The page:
decline in the 1940s.
Sherard had a general store or a commissary, where the plantation owner kept everything.
Where during the year, they did not call it credit, you got things, and he wrote down in the
book what you got. You did not have any record of what you got, he kept the
books and paid and deducted monies as necessary.

Many people on the farms, at the end of the year if they were in deep debt with the
plantation owner, at the end of the year, they left overnight, they went somewhere else.
To another plantation, north or whatever, because they knew they would never get ahead.
Several Minnie M. Lee children departed for a better life.
Minnie M. Lee and her children lived on various parts of the Sherard plantation an
attended several different churches. The primary church was Sherard Baptist
church (established in 1890), that is still visible today on highway 1, for worshiping.
In addition, some attended Macedonia Church (established in 1891) on Fairview,
Sherard, Mississippi. Macedonia church is located across the highway from
Sherard Elementary School.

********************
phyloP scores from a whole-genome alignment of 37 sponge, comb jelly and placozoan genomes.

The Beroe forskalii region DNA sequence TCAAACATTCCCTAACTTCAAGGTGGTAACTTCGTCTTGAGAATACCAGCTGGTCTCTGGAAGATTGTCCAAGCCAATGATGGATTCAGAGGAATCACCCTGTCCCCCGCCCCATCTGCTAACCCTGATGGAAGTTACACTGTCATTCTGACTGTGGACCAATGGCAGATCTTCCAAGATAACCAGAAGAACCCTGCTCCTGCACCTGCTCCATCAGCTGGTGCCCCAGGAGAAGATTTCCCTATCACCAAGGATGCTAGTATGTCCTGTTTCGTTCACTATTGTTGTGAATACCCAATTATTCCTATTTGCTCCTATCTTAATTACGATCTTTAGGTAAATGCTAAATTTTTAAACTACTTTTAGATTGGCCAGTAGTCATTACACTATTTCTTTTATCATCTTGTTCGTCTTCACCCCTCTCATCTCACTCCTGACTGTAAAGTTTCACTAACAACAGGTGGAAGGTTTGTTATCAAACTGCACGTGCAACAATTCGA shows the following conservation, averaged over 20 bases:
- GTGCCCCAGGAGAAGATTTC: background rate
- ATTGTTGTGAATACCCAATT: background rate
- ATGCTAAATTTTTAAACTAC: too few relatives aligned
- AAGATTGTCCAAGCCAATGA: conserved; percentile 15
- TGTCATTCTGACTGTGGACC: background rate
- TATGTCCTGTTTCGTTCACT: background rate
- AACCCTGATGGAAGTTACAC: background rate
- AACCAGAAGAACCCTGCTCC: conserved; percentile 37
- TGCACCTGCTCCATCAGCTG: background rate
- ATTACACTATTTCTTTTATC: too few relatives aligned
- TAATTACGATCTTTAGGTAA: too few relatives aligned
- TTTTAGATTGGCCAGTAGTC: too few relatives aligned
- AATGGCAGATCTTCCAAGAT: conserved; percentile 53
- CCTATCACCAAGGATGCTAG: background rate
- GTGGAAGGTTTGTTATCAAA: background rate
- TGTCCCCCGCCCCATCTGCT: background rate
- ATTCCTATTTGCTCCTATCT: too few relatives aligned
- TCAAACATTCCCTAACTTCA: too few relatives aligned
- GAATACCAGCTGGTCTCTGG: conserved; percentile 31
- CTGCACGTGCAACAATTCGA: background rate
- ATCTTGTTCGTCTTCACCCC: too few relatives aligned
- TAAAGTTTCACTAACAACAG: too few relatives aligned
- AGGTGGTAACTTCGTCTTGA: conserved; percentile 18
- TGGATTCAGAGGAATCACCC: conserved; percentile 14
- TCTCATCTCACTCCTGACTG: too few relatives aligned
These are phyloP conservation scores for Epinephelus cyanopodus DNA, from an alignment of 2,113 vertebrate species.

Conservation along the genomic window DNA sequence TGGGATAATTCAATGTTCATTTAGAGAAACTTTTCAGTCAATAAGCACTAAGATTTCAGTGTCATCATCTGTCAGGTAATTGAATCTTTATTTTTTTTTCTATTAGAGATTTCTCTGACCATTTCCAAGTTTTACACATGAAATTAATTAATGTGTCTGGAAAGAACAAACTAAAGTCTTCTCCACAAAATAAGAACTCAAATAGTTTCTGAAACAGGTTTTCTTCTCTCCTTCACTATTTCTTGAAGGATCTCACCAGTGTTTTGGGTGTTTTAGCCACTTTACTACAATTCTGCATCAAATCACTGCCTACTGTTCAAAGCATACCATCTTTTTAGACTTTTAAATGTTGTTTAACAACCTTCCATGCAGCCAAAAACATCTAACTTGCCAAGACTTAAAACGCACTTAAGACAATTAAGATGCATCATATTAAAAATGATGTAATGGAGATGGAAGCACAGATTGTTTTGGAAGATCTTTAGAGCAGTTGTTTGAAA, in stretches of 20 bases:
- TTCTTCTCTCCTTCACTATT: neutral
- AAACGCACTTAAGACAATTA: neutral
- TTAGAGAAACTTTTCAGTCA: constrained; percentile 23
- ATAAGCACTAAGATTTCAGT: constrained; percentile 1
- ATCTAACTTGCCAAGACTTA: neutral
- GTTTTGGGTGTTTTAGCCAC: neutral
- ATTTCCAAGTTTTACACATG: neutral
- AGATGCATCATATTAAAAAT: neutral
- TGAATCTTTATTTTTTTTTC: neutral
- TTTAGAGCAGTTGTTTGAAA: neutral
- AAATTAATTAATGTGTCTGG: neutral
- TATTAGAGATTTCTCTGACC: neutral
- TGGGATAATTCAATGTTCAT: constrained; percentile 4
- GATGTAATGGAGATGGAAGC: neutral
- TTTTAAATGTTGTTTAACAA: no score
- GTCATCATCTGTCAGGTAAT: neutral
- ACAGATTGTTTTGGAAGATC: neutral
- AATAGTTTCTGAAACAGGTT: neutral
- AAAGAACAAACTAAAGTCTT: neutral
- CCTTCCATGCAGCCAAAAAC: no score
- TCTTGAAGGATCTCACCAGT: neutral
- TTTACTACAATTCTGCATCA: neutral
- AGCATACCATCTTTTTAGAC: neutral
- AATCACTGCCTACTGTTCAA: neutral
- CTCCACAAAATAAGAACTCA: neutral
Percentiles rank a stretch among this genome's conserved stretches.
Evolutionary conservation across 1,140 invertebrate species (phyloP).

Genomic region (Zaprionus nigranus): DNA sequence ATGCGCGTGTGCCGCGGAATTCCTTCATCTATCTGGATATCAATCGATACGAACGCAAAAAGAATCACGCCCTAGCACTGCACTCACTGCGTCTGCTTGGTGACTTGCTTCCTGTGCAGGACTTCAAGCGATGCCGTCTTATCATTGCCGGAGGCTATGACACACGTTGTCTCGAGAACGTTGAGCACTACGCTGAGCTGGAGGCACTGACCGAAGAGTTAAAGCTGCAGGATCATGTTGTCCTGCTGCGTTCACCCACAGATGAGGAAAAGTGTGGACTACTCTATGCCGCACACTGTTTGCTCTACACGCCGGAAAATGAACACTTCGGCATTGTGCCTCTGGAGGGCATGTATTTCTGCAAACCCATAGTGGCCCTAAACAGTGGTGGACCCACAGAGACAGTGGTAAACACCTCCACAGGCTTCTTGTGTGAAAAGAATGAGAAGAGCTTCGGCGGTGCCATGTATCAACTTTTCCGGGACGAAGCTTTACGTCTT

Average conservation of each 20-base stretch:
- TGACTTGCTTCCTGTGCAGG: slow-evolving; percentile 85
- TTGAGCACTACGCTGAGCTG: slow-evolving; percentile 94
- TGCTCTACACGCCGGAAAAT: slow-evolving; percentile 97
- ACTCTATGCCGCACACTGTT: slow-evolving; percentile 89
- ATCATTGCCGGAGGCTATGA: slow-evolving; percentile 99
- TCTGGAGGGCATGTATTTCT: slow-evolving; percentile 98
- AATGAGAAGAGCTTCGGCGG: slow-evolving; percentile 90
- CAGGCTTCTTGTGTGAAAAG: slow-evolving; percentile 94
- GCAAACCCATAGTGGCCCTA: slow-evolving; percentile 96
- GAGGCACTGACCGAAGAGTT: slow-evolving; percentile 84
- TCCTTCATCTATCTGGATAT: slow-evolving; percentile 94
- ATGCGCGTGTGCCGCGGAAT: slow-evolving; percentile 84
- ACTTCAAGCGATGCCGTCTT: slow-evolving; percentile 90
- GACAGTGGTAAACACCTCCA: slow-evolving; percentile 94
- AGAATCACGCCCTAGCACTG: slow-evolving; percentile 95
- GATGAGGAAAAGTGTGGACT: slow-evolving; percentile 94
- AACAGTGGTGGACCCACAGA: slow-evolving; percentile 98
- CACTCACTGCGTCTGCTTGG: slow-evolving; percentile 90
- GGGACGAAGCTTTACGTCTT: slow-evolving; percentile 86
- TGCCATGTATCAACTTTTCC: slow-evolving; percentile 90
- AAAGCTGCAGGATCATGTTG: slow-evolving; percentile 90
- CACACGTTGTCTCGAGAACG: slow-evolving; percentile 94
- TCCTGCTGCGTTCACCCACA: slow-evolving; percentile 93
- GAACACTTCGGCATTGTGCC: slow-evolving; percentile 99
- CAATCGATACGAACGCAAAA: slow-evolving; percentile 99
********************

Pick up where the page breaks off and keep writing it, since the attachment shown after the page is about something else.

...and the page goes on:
For Minnie M. Lee children, school attendance took a backseat to work on the farm
or elsewhere; however, her grandchildren school attendance was a high priority for a
better life and future. The majority grandchildren attended Sherard Elementary School
and most attended and graduate high school and college. Again, several children departed
north for better schooling and life.
The house picture above is an example of the house that 90% live in on the
Sherard, Mississippi plantation. In addition, the homes did not have bathroom
indoors. The outhouse, see above, was the toilet, located 50 to 100 meters from
the home. The plantation homes had no indoor plumbing. Families used outdoors
 hand pump to collect water for cooking, cleaning, bathing, and clothes washing.
This is an abstract about Sherard, Mississippi and the early life for Minnie M. Lee
and her children residing and working there.
Prepared By: Walter Wright
Plantation house
Plantation house
This image is a replicate depicting a house on the Sherard plantation. 
Outhouse or bathroom
Outhouse or bathroom
The outhouse pictured is a small wooden structure, separate from the home, which covers a toilet hole. You utilized a shovel to dig the hole. Once the hole was filled to the maximum with human waste, they dug a second or third hole. The outhouse had no heat or running water.
Hand water pump located at homes on the Sherard plantation.
Hand water pump located at homes on the Sherard plantation.
Water pumps are located at 95% of all homes on the Sherard plantation. The pump location was outdoors. Again, the homes had no indoor plumbing. Families hand to proceed outdoors to collect water for life necessities. 
Tub used for washing clothing and bathing.
Tub used for washing clothing and bathing.
Sherard plantation families utilized the round tin tub for washing clothing and bathing.